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Teenaged Hometown Hero focuses energy on African countries

Ellie (back row, third from left) and her family with special friends on a trip to Africa. Photo submitted.

While other 10-year old girls were dreaming of Britney Spears concert tickets and a new bike, Ellie Ambrose was dreaming about helping kids in the slums of Africa. To the little girl who loved her family and loved to run, a 5K Run and Family Fun Day seemed a logical way to raise money to help the kids she dreamed of helping.

With the support of her parents and family, Ellie’s Fun Run became a reality. Ellie is now 19 and during the past nine years her dream has become an annual Middle Tennessee event with thousands of runners and “Hero” fundraisers who have raised more than $410,000 to fund the education of thousands of African children who are now realizing a life outside of the slums of their youth through the New Dawn School the Run sponsors. Several students who graduated are now in college, law school and IT school.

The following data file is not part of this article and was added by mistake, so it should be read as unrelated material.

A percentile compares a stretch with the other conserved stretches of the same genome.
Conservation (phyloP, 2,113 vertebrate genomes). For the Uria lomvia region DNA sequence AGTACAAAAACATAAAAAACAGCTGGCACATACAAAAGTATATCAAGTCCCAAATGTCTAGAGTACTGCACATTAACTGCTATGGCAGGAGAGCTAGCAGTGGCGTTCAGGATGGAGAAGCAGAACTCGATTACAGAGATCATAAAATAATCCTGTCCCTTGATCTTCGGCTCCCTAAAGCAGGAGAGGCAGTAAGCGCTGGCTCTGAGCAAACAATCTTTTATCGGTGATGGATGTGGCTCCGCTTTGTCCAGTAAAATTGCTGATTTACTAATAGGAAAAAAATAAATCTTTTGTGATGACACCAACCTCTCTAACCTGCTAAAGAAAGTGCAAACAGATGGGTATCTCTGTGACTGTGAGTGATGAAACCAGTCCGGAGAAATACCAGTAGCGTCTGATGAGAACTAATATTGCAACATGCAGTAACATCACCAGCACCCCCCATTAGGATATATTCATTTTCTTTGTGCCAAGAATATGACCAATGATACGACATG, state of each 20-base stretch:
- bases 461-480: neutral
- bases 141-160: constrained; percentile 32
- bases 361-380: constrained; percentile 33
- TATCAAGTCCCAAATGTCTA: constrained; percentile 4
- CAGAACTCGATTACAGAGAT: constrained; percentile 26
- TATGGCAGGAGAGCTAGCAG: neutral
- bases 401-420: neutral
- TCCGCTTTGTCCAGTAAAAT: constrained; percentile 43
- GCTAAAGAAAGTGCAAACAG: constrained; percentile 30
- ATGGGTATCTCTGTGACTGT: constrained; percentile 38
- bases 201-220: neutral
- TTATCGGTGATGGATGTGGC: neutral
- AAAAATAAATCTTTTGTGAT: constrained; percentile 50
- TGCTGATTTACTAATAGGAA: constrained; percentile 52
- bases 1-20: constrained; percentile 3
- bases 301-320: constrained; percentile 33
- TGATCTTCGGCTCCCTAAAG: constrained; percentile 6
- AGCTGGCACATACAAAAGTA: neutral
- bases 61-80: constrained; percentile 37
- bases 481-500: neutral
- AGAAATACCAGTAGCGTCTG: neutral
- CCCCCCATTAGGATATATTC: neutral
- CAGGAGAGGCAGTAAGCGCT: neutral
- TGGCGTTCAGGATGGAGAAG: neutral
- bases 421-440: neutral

“We have been able to build on to the school and put in science labs, a library and a meeting room for the school,” said Tiffany Lewis, who has been volunteering for the event for several years. “This year we donated e-readers for all the students in the school.”

Most of the children walk one or two hours to and from school each day through somewhat dangerous areas and carrying books can bring on danger, according to Lewis.

In May of this year, more than 1,000 runners participated in Ellie’s Run for Africa 5K and Family Fun Day.

It was the event and coinciding trips to Nairobi, Kenya, that inspired her and her husband to adopt their daughter, Feruza, who is from Kenya.

“Ellie’s Run is all about working together as a community to make a big impact on the greater community,” Lewis said.

People from all over Middle Tennessee and across the globe support this cause, she added.

It was the dream of a 10-year old little girl, which inspired others to help others that lead Lewis to nominate Ellie as a Darrell Waltrip Automotive Hometown Hero.

“All this comes down to having a dream,” Waltrip said. “Somebody liked it, created a plan and worked it out. Our Hometown Heroes are some of the greatest people in the Franklin area.”

Ellie received a trophy and a $500 donation made in her honor to Ellie’s Run for Africa.

Posted on: 6/20/2013

 
 

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